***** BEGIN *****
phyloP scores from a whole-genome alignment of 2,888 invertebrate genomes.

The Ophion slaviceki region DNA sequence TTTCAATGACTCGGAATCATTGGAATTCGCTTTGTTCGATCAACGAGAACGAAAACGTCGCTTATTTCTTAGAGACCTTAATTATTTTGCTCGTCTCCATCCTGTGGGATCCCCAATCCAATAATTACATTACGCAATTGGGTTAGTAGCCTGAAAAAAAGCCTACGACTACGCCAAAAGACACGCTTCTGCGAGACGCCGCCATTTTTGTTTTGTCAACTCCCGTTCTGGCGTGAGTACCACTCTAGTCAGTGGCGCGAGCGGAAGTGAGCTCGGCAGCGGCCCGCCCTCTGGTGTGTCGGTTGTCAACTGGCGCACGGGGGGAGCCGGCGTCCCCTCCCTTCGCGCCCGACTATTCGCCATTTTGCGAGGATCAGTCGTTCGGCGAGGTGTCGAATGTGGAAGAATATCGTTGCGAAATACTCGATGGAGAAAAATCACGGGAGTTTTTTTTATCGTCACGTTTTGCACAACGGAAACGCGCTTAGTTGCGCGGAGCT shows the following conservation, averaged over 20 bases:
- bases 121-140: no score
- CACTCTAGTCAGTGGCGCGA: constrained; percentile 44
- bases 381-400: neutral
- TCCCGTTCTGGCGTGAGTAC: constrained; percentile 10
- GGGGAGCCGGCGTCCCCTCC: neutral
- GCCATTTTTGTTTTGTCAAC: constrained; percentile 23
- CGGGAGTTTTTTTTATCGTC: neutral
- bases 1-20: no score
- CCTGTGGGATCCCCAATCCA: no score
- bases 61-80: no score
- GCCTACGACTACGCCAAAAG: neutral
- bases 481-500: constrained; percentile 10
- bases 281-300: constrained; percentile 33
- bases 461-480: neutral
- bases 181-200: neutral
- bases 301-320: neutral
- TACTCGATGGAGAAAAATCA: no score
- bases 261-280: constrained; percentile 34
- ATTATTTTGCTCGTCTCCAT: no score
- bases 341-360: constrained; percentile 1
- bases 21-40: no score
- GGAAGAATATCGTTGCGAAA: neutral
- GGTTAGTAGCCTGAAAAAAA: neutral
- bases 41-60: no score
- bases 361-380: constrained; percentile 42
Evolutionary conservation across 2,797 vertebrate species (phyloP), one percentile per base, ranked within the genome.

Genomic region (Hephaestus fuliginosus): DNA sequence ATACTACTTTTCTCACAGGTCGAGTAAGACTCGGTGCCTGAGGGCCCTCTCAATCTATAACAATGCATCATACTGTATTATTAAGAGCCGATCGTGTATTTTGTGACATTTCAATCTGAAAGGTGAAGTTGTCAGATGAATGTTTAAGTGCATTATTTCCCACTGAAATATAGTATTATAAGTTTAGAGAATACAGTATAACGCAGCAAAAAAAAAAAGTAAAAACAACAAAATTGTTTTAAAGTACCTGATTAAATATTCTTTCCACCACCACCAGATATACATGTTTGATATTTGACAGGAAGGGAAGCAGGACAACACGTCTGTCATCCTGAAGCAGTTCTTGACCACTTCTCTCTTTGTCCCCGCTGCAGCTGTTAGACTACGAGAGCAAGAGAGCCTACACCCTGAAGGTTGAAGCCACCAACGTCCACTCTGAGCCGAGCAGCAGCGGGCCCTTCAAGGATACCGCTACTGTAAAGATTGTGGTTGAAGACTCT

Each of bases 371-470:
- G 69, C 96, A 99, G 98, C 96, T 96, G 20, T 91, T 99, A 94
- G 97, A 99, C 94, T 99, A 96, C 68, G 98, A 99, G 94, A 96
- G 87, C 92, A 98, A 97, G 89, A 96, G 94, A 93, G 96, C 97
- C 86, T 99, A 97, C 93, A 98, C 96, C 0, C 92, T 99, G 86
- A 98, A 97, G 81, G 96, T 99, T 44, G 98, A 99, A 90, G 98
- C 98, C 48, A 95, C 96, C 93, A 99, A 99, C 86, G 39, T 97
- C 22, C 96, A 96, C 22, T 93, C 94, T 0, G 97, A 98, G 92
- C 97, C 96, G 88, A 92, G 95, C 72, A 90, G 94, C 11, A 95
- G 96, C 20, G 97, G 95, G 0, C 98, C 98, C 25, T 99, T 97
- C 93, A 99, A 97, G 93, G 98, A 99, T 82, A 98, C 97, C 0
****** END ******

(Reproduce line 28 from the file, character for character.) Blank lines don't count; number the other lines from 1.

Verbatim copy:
Evolutionary conservation across 2,797 vertebrate species (phyloP), one percentile per base, ranked within the genome.